Alleged ponzi scheme dominates Paxos transactions.
- Paxos is the third-largest stablecoin by market cap.
- 40% of all PAX transactions relate to a Ponzi scheme called MMM BSC.
- Ethereum-based USDT is the most broadly used stablecoin.
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Paxos, a stablecoin with a market cap around a quarter of a billion dollars, is under siege by transactions relating to the alleged Ponzi scheme called MMM BSC.
Crypto Briefing will refrain from linking to the MMM BSC website.
MMM BSC Makes PAX the Standard
Paxos (PAX) is the 35th largest cryptocurrency by market cap and the third-largest stablecoin after Tether and USDC.
Unfortunately, a recent report from Coin Metrics revealed that 40% of all PAX transfers relate to the MMM BSC scheme.
Paxos transactions appear retail-like at first, but upon closer inspection, the two most active accounts on Paxos are linked to a Ponzi scheme, which promises:
“Yes, it’s possible to get the monthly income of up to 40% or 50%, but this is not a high-risk investment project!”
Those transfer figures represent an increasing number of transactions relating to the scheme, which now dominate 40% of the activity on the network.
Paxos Suffers Centralization of Use as a Result
The graph below would initially suggest Paxos is used more widely by more users than any other stablecoin. Almost half of the transactions on the Paxos network represent 80% of activity. PAX’s daily volume is over $170 million.
In comparison, Circle’s USDC has just over 20% of accounts responsible for 80% of its network’s transactions. ERC-based Tether is far more centralized, with only 10% of accounts responsible for 80% of network activity.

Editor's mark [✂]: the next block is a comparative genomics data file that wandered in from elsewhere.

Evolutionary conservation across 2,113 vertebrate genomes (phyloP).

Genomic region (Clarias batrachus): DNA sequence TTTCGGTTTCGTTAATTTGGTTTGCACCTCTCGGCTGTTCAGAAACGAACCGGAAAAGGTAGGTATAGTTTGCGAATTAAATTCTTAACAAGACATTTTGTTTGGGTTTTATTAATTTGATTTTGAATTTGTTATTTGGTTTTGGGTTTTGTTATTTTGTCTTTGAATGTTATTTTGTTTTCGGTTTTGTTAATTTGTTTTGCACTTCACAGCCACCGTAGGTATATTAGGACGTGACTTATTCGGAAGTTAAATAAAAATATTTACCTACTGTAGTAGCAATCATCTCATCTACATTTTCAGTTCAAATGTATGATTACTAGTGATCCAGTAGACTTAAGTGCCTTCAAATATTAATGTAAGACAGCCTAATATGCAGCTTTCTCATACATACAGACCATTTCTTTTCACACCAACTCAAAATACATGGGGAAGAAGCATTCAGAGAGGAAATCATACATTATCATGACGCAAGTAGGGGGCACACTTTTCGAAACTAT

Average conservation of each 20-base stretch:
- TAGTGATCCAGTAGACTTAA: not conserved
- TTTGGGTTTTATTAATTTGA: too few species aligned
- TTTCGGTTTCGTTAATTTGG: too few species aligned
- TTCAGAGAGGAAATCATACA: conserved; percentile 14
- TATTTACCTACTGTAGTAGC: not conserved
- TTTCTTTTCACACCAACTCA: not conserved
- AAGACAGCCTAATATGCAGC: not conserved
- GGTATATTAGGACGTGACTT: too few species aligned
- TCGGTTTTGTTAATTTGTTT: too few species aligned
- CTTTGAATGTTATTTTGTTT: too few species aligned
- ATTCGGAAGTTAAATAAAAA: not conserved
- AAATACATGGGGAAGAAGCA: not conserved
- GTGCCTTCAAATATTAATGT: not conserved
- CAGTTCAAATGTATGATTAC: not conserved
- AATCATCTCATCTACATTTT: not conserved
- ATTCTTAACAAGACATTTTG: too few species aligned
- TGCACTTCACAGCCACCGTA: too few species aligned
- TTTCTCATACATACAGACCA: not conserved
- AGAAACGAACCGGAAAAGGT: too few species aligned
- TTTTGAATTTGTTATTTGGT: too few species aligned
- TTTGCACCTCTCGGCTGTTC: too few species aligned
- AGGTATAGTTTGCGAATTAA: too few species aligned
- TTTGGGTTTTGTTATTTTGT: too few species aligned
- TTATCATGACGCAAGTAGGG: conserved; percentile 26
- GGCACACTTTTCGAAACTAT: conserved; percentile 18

Yet the following charts reveal that network activity changes dramatically after excluding the Ponzi-related transactions. Paxos ranks low in terms of how many accounts own what percentage of supply.
In that graph, Ethereum-based Tether demonstrates much broader usage than any other stablecoin.
Paxos is regularly audited and boasts instant convertibility to fiat, making it a highly trusted stablecoin. It would also appear that the project is well aware of the Ponzi scheme and has already notified its users on Twitter.
Paxos is a trust company and committed to acting with transparency. We are not affiliated with MMM Global in any way. Any PAX users should do careful analysis and not interact with Ponzi schemes and affiliated organizations. Please be cautious with your trust and funds.
— Paxos (@PaxosGlobal) May 7, 2020
Though an alleged Ponzi scheme is leveraging the network does not indict the Paxos project, it does paint a picture of how malicious forces can influence a project’s metrics.